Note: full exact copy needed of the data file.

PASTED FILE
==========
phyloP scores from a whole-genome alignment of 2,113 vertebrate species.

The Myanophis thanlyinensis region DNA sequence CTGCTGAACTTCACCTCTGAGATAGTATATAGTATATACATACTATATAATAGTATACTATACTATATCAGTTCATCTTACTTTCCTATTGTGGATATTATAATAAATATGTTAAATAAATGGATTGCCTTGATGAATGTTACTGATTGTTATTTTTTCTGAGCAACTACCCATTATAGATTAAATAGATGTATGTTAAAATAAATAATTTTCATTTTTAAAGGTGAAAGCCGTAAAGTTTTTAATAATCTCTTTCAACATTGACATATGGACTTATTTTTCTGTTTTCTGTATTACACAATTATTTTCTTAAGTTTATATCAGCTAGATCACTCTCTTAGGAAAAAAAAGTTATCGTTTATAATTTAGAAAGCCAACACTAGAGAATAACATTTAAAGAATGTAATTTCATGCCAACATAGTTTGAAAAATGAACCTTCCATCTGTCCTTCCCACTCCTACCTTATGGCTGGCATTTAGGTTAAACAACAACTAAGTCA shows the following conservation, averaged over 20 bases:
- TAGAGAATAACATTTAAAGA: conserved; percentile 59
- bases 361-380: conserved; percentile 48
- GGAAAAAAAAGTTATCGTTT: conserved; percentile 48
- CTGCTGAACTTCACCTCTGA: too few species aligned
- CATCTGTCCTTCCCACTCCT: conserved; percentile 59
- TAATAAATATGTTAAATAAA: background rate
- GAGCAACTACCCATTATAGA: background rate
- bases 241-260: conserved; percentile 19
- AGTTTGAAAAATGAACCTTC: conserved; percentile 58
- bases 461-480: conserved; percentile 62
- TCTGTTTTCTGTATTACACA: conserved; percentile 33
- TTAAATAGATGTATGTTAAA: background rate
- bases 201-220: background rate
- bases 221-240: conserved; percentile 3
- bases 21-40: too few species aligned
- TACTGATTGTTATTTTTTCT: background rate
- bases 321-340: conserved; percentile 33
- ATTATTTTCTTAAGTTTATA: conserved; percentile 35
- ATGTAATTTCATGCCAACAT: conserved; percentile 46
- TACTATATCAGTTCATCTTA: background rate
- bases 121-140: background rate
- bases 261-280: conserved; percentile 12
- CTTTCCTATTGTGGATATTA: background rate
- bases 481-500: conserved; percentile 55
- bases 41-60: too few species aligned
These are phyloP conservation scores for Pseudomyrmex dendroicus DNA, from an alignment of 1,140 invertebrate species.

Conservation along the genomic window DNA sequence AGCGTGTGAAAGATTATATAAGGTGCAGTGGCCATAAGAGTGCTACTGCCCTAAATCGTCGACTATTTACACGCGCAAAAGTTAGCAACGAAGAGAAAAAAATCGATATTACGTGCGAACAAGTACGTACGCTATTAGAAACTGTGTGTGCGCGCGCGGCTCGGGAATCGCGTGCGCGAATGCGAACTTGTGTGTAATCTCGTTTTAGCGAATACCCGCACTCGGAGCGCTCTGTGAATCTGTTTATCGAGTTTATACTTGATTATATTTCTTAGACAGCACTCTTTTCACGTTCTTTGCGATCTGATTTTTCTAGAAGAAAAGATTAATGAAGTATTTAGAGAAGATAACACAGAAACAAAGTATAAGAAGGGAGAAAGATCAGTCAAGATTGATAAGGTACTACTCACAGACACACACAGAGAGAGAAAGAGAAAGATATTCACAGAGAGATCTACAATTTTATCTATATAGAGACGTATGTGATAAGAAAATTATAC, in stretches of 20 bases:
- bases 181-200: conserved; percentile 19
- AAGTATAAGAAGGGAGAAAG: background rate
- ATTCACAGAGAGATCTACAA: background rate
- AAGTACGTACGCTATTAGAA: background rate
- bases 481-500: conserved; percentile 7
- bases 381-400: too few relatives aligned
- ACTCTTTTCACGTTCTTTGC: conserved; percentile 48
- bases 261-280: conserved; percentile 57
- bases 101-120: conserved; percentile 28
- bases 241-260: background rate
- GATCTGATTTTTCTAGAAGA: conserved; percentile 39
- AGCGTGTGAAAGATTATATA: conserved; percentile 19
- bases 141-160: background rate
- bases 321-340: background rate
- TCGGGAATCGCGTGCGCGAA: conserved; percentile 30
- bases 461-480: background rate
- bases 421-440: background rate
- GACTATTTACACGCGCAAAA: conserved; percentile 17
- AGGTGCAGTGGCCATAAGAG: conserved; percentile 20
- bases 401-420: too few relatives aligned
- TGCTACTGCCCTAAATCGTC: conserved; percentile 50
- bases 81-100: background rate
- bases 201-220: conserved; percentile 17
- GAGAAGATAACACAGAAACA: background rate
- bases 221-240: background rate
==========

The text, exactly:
phyloP scores from a whole-genome alignment of 2,113 vertebrate species.

The Myanophis thanlyinensis region DNA sequence CTGCTGAACTTCACCTCTGAGATAGTATATAGTATATACATACTATATAATAGTATACTATACTATATCAGTTCATCTTACTTTCCTATTGTGGATATTATAATAAATATGTTAAATAAATGGATTGCCTTGATGAATGTTACTGATTGTTATTTTTTCTGAGCAACTACCCATTATAGATTAAATAGATGTATGTTAAAATAAATAATTTTCATTTTTAAAGGTGAAAGCCGTAAAGTTTTTAATAATCTCTTTCAACATTGACATATGGACTTATTTTTCTGTTTTCTGTATTACACAATTATTTTCTTAAGTTTATATCAGCTAGATCACTCTCTTAGGAAAAAAAAGTTATCGTTTATAATTTAGAAAGCCAACACTAGAGAATAACATTTAAAGAATGTAATTTCATGCCAACATAGTTTGAAAAATGAACCTTCCATCTGTCCTTCCCACTCCTACCTTATGGCTGGCATTTAGGTTAAACAACAACTAAGTCA shows the following conservation, averaged over 20 bases:
- TAGAGAATAACATTTAAAGA: conserved; percentile 59
- bases 361-380: conserved; percentile 48
- GGAAAAAAAAGTTATCGTTT: conserved; percentile 48
- CTGCTGAACTTCACCTCTGA: too few species aligned
- CATCTGTCCTTCCCACTCCT: conserved; percentile 59
- TAATAAATATGTTAAATAAA: background rate
- GAGCAACTACCCATTATAGA: background rate
- bases 241-260: conserved; percentile 19
- AGTTTGAAAAATGAACCTTC: conserved; percentile 58
- bases 461-480: conserved; percentile 62
- TCTGTTTTCTGTATTACACA: conserved; percentile 33
- TTAAATAGATGTATGTTAAA: background rate
- bases 201-220: background rate
- bases 221-240: conserved; percentile 3
- bases 21-40: too few species aligned
- TACTGATTGTTATTTTTTCT: background rate
- bases 321-340: conserved; percentile 33
- ATTATTTTCTTAAGTTTATA: conserved; percentile 35
- ATGTAATTTCATGCCAACAT: conserved; percentile 46
- TACTATATCAGTTCATCTTA: background rate
- bases 121-140: background rate
- bases 261-280: conserved; percentile 12
- CTTTCCTATTGTGGATATTA: background rate
- bases 481-500: conserved; percentile 55
- bases 41-60: too few species aligned
These are phyloP conservation scores for Pseudomyrmex dendroicus DNA, from an alignment of 1,140 invertebrate species.

Conservation along the genomic window DNA sequence AGCGTGTGAAAGATTATATAAGGTGCAGTGGCCATAAGAGTGCTACTGCCCTAAATCGTCGACTATTTACACGCGCAAAAGTTAGCAACGAAGAGAAAAAAATCGATATTACGTGCGAACAAGTACGTACGCTATTAGAAACTGTGTGTGCGCGCGCGGCTCGGGAATCGCGTGCGCGAATGCGAACTTGTGTGTAATCTCGTTTTAGCGAATACCCGCACTCGGAGCGCTCTGTGAATCTGTTTATCGAGTTTATACTTGATTATATTTCTTAGACAGCACTCTTTTCACGTTCTTTGCGATCTGATTTTTCTAGAAGAAAAGATTAATGAAGTATTTAGAGAAGATAACACAGAAACAAAGTATAAGAAGGGAGAAAGATCAGTCAAGATTGATAAGGTACTACTCACAGACACACACAGAGAGAGAAAGAGAAAGATATTCACAGAGAGATCTACAATTTTATCTATATAGAGACGTATGTGATAAGAAAATTATAC, in stretches of 20 bases:
- bases 181-200: conserved; percentile 19
- AAGTATAAGAAGGGAGAAAG: background rate
- ATTCACAGAGAGATCTACAA: background rate
- AAGTACGTACGCTATTAGAA: background rate
- bases 481-500: conserved; percentile 7
- bases 381-400: too few relatives aligned
- ACTCTTTTCACGTTCTTTGC: conserved; percentile 48
- bases 261-280: conserved; percentile 57
- bases 101-120: conserved; percentile 28
- bases 241-260: background rate
- GATCTGATTTTTCTAGAAGA: conserved; percentile 39
- AGCGTGTGAAAGATTATATA: conserved; percentile 19
- bases 141-160: background rate
- bases 321-340: background rate
- TCGGGAATCGCGTGCGCGAA: conserved; percentile 30
- bases 461-480: background rate
- bases 421-440: background rate
- GACTATTTACACGCGCAAAA: conserved; percentile 17
- AGGTGCAGTGGCCATAAGAG: conserved; percentile 20
- bases 401-420: too few relatives aligned
- TGCTACTGCCCTAAATCGTC: conserved; percentile 50
- bases 81-100: background rate
- bases 201-220: conserved; percentile 17
- GAGAAGATAACACAGAAACA: background rate
- bases 221-240: background rate